In 1949, Amy Tan’s mother boarded one of the last ships heading from Shanghai to San Francisco before “China became Red China, and the bamboo curtain descended.” There, her mother reunited with her husband, and the couple relocated to Oakland, where, a couple of years later, Amy was born.
As a child, she knew little more about China than an “American pastiche of stereotypes” and that some of her family had been lucky enough to make it out, while others had not. For years she organized her thinking around those divisions until revelations about her family and the country her parents fled broke them down. Below are excerpts from correspondence with Tan, 61, whose latest novel is “The Valley of Amazement,” about how her relationship with China
Q: What were your earliest thoughts about China?
A: Growing up in the 1950s and 1960s, I thought of China as a prison that everyone wanted to escape. My parents considered themselves lucky that they were able to leave before 1949. Other family members were not quite as lucky and wound up in Formosa — that’s what we called Taiwan in those days. They sent us letters that described hard work and lack of proper food, hygiene and clothing. In their photos, they looked weathered and shiny with sweat. We received no letters from China and prayed for those silent ones whose whereabouts were unknown. If America was heaven, Formosa would be limbo, and China would be hell.
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Q: Were you ever in contact with those family members before visiting?
A: When I was 16, after my father died, my mother told me that she had been married to another man in Shanghai before she met my father. I could hardly comprehend this stunning news, when she added she also had three daughters in China. She did not explain why they were in China, whereas she was in California.
Years later she would only say that her previous husband had been a bad man. If I pressed her, she would have said that I did not understand because I was an American. That was her typical lament when I did not seem to appreciate the tragedies of her life, like the suicide of her mother, which left her alone — abandoned, really — at the age of 9. She showed me their photos. The middle daughter, Jindo, was beautiful. She resembled my mother. She also fit the stereotype of peasants I had imagined in childhood. She wore a conical hat and farmer’s clothing, and she was standing next to a rice field. That could have been my life.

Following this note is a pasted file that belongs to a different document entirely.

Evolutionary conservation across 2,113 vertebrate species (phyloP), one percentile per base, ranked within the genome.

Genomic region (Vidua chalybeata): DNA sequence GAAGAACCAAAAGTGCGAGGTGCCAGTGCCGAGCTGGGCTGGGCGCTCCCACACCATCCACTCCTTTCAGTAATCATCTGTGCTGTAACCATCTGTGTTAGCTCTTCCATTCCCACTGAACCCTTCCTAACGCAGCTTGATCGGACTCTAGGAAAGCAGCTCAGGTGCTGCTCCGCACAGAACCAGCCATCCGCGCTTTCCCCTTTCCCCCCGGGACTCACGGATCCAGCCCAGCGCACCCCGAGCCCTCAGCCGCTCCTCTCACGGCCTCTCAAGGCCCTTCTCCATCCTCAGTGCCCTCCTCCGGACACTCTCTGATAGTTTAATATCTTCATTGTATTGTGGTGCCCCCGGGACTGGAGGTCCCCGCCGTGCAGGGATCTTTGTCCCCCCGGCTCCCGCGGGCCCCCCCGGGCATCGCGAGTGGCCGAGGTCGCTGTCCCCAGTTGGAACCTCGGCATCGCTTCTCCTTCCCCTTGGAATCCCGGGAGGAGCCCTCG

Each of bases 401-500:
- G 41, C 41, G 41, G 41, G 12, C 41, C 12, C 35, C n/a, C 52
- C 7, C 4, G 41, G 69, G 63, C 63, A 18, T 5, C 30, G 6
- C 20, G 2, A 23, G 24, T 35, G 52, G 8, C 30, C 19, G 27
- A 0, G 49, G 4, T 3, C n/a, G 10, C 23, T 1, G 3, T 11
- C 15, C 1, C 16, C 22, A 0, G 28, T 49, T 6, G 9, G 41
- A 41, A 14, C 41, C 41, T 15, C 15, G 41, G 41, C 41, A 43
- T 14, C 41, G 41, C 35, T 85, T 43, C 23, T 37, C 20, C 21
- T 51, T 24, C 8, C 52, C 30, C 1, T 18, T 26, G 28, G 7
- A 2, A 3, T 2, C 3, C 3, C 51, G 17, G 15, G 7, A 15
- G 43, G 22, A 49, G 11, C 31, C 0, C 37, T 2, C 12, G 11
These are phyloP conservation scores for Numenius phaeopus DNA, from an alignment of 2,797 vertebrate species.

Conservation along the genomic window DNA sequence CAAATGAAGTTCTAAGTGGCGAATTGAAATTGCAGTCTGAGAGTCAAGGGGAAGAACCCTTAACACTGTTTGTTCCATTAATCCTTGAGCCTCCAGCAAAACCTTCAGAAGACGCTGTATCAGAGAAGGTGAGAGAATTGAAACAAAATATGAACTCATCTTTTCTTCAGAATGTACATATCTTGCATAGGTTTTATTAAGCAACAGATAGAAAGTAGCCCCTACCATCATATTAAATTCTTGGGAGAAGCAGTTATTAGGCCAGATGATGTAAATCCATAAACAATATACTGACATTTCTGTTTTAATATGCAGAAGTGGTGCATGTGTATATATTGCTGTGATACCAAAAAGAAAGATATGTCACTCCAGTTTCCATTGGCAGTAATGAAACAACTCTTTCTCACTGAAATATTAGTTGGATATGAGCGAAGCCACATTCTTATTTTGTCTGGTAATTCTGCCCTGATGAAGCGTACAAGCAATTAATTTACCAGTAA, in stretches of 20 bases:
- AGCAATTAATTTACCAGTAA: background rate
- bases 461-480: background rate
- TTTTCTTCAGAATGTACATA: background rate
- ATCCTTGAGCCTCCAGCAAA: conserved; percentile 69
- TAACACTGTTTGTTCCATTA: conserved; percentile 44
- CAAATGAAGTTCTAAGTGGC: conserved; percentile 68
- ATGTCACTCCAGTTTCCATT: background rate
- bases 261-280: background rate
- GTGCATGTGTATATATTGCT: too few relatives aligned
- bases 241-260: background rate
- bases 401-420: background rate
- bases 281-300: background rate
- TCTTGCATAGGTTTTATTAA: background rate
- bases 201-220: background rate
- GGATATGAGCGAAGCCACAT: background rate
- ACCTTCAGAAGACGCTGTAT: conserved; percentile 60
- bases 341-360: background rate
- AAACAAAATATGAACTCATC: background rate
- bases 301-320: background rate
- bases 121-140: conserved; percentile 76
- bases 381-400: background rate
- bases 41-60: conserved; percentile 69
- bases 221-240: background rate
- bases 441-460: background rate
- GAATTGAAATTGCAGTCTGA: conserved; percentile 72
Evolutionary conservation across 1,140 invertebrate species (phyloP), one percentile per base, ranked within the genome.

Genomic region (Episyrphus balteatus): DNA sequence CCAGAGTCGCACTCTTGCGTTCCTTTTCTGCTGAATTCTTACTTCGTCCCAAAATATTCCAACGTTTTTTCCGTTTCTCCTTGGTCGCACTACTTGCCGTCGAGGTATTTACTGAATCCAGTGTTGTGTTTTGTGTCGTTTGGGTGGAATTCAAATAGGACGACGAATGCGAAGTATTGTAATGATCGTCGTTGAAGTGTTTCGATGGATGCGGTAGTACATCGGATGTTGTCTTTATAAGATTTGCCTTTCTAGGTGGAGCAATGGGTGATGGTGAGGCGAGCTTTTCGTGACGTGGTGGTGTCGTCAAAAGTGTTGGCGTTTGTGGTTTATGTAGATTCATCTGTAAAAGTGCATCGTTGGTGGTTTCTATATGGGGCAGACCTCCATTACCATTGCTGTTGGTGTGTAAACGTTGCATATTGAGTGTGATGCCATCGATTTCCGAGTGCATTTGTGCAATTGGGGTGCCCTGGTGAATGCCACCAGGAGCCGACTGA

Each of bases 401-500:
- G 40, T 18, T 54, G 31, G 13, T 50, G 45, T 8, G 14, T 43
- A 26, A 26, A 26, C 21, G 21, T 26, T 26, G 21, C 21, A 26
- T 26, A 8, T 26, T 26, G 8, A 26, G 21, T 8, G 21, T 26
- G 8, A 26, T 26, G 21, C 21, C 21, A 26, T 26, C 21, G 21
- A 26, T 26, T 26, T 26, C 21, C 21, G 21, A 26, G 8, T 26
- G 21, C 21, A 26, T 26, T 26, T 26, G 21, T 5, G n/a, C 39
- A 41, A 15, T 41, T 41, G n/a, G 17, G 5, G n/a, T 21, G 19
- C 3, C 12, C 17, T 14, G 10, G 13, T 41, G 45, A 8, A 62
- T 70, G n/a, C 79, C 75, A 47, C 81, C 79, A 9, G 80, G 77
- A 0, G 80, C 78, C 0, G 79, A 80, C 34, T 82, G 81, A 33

Afterward, China was no longer an invisible jail. I now imagined myself living there, wearing a conical hat and writing letters late at night to my mother, in beautiful Chinese calligraphy, like that of my newfound sisters. “I dream every day you will return,” Jindo had written her. “When you do, my happiness will be restored.”
Q: Did she return?
A: Yes, in 1979, after a 30-year separation, my mother went to visit her three daughters. Jindo lived in a village of rice farmers. She had married a barefoot doctor, and they and several comrades served my mother a modest feast in a shack whose walls were lined with newspaper to keep out the cold.
Q: When was your first visit?
A: In 1987, my mother, husband and I went together. We stepped out of the plane into an airport painted toothpaste green. I had assumed I would blend in with the masses. Instead, I was surrounded by locals who gawked at me and made open comments about my outlandish, purple clothing.
These days, I go about once a year. The most gleamingly modern airports I’ve been to are in China. The coolest and most technologically challenging hotel I’ve ever stayed in is in China. The most tricked-out hair salon I’ve been to is in China. The worst pollution I’ve endured is in China. I keep going back for more of the most. Not everyone wants to escape anymore. In fact, it is more often the case that Chinese students go to the U.S. to study and return to start companies and make millions.
Q: Has your attitude on China changed?
A: I look at China, not as a land of burdens and debt, but the land of origin that gave our family its improbable history.
I once traveled with Jindo on a long ferry ride to a mansion, the one on the island near Shanghai, where my mother grew up, where Jindo also grew up. I listened to her stories about working in the rice fields, where she wore the conical hat and danced and yelled as she pulled leeches off her calves. She eventually told me what happened to her after our mother left, about the abuse she suffered at the hands of her father’s concubine.
As Jindo re-enacted the past, she flung her arms and beat her chest, and it must have appeared that we were having a violent argument. “It was not right,” she said repeatedly, and she meant what her stepmother did to her and also what her father did to our mother and what my mother did in choosing to be with a lover, rather than with her three daughters, and then in marrying that lover and having three children by him, one of them a daughter, who was sitting next to her, listening to her cry.